You Need a Hacked Device to Access It
Many legitimate devices, like Roku or Fire TV, connect to your TV and help you access legal streaming services online. But you can also find for sale hacked versions of these devices. Sometimes they're called "jailbroken" devices or "Kodi boxes." Only they don't access legal material – instead, once you connect them to the Internet, they stream content from, you guessed it, illegal repositories.
The idea is that even though you have to pay money for the jailbroken device, you'll save money because you're not paying for streaming services.
The downside (aside from the obvious legal and ethical ones) is that by using these illegal devices, you're giving hackers a wide-open opportunity to access your home network. Then, they can steal all sorts of personal information and generally wreak havoc. In short, the trade-off isn't worth it.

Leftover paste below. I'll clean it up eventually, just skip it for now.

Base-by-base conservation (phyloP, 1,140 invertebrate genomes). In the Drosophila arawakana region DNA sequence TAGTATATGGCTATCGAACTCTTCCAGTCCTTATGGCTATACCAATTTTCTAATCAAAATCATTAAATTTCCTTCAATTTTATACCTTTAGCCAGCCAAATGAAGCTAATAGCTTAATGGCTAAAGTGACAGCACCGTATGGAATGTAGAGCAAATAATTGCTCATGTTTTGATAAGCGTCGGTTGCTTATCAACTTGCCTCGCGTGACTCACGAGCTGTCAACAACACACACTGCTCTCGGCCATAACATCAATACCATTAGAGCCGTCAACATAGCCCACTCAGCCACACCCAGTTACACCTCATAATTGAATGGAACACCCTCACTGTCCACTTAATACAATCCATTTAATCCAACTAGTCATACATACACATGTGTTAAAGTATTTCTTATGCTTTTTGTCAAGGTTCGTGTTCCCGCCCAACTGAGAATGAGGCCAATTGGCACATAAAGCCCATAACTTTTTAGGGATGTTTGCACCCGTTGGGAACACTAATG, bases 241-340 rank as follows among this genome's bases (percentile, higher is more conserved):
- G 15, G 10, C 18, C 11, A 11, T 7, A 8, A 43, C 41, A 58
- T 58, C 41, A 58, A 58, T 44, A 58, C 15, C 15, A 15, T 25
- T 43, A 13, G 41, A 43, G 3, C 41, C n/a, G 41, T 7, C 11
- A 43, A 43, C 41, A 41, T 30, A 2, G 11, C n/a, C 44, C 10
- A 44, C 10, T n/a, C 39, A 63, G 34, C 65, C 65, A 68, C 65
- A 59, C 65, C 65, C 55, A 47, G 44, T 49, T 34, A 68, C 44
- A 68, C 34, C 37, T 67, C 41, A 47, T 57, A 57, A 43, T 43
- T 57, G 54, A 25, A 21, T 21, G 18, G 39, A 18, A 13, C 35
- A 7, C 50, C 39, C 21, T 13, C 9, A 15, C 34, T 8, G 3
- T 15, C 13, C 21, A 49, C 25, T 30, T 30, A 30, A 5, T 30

As bandwidth speeds increase and mobile devices become more adept at playing high-resolution video, you're seeing more and more options for video streaming all over the internet. By avoiding illegal streaming sites and devices, you'll dodge scams and security problems galore, access higher-quality content and know that you're paying for the content you use.
Last editorial update on Apr 15, 2020 04:31:52 pm.
Author's Note: 10 Signs that Streaming Movie Site Isn't Legit
Contemporary peer-to-peer networks continue to flourish in spite of the best efforts of heavyweight copyright and corporate attorneys. When one service finally gets unplugged, another takes its place.
As if unauthorized downloads alone weren't causing enough difficulty, streaming content further muddies the waters. If you really love movies, you can do yourself and other movie buffs a favor: find legal ways to pay for and enjoy that content. In doing so, you support the entertainment industry and you dodge digital security pitfalls of all kinds, too.
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